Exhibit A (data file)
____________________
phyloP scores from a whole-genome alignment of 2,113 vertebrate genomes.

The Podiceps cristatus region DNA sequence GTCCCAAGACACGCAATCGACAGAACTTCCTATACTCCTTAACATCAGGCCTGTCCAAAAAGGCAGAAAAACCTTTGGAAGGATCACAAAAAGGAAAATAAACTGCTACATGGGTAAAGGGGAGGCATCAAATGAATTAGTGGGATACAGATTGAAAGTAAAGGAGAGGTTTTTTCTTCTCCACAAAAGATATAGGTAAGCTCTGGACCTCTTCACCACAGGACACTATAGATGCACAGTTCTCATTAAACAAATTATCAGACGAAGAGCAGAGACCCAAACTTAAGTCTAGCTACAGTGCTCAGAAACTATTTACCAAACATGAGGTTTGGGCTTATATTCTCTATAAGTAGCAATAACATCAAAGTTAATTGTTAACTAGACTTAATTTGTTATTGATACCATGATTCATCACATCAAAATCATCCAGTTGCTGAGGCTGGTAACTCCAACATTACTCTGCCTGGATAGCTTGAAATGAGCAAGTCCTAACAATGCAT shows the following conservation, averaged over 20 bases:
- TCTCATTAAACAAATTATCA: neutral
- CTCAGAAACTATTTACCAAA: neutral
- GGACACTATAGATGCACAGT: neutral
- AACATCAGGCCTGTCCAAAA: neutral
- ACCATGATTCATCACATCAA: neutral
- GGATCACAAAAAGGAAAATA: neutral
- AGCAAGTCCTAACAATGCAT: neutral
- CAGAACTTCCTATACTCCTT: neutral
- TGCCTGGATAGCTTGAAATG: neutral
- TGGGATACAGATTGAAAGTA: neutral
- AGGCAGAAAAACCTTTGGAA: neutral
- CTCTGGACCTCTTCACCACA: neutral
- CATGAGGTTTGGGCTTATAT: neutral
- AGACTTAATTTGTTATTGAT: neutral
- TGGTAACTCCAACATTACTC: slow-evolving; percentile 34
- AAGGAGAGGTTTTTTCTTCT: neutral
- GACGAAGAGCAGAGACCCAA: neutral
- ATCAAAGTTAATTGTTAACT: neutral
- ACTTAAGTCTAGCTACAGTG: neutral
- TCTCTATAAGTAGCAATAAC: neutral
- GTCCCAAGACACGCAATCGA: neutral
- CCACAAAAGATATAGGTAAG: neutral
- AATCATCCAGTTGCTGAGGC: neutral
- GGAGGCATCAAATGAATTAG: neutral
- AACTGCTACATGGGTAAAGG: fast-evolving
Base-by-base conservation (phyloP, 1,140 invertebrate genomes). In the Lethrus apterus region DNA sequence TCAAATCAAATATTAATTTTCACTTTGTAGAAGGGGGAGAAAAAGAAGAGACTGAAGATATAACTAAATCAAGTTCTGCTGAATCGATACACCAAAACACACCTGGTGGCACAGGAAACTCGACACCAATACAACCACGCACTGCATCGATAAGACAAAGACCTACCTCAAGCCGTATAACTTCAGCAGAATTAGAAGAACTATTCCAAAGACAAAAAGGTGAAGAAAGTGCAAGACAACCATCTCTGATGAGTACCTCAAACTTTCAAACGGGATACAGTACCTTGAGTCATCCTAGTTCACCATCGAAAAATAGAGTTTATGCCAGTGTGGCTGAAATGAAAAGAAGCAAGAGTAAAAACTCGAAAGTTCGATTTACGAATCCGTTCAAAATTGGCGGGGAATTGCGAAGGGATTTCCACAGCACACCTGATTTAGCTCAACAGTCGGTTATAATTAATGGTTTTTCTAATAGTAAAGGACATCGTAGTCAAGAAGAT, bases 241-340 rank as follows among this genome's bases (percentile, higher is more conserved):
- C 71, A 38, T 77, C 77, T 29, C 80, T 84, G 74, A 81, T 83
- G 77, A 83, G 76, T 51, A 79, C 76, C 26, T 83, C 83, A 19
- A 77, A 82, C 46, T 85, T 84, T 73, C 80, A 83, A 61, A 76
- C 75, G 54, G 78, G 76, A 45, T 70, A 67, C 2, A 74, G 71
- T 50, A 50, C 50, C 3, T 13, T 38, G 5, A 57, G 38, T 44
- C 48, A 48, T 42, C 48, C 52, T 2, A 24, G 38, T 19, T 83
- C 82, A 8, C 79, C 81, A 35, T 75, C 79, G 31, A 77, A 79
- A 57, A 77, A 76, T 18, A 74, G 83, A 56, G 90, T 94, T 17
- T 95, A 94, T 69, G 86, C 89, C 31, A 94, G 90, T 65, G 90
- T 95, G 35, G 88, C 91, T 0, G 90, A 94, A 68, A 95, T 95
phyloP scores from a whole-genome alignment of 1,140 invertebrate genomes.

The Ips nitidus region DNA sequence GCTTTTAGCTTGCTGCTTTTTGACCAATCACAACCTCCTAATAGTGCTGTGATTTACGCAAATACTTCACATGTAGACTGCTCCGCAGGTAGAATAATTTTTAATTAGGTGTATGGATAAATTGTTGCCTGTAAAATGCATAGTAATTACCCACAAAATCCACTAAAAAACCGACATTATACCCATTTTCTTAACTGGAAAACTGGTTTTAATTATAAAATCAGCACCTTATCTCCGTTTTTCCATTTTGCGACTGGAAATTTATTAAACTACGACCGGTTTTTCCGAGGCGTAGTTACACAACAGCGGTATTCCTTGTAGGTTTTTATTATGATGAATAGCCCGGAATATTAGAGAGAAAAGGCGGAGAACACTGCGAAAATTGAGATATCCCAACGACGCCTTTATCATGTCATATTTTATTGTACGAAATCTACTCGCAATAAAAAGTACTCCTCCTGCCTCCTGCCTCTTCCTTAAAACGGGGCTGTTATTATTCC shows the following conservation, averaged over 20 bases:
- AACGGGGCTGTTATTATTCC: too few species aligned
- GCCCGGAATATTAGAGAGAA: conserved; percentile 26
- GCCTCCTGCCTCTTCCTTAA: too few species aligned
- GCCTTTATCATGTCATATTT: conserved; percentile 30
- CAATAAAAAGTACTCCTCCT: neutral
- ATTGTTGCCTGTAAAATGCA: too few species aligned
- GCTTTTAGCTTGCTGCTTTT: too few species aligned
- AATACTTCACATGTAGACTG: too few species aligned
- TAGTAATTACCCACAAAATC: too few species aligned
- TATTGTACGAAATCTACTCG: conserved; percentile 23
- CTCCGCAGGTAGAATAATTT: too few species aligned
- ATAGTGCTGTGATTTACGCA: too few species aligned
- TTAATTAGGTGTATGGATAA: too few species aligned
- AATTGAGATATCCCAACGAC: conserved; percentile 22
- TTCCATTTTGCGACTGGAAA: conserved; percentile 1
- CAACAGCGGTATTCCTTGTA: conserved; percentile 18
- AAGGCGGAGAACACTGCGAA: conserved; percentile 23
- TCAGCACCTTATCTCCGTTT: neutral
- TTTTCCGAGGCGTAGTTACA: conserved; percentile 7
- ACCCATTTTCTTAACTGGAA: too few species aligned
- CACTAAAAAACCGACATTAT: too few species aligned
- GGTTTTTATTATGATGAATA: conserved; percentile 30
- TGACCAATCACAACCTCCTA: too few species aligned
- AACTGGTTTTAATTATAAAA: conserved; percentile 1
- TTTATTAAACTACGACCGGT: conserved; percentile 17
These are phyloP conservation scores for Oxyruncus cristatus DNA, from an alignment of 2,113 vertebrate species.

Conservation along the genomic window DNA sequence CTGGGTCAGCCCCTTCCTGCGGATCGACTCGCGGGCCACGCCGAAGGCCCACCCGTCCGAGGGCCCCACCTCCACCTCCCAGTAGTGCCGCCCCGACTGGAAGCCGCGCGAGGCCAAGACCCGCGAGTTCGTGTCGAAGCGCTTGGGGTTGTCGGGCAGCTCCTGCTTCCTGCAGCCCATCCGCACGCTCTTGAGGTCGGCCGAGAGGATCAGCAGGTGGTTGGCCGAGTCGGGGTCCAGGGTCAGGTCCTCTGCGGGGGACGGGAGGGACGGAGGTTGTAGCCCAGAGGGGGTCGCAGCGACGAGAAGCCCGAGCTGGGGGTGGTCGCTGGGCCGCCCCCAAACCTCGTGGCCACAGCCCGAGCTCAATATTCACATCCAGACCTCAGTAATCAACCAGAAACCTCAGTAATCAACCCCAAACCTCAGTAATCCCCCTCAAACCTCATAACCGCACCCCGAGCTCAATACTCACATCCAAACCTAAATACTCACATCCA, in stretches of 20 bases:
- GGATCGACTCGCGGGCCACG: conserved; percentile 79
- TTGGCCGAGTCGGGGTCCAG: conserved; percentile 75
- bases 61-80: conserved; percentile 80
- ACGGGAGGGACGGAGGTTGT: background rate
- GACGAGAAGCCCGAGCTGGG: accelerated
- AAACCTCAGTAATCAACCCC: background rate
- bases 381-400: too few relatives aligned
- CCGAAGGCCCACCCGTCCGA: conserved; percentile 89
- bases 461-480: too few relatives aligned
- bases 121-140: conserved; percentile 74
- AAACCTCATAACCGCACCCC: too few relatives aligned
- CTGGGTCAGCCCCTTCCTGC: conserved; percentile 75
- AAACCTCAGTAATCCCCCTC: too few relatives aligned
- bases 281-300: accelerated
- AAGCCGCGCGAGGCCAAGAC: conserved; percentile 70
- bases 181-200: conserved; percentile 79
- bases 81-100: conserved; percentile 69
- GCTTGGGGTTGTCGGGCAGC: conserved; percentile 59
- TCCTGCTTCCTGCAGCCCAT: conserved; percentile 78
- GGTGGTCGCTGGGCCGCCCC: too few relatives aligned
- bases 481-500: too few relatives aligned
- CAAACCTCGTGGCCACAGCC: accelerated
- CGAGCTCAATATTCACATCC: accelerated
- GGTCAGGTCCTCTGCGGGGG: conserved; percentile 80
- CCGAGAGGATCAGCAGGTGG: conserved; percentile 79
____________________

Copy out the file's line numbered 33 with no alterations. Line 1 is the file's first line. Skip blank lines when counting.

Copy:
- T 50, A 50, C 50, C 3, T 13, T 38, G 5, A 57, G 38, T 44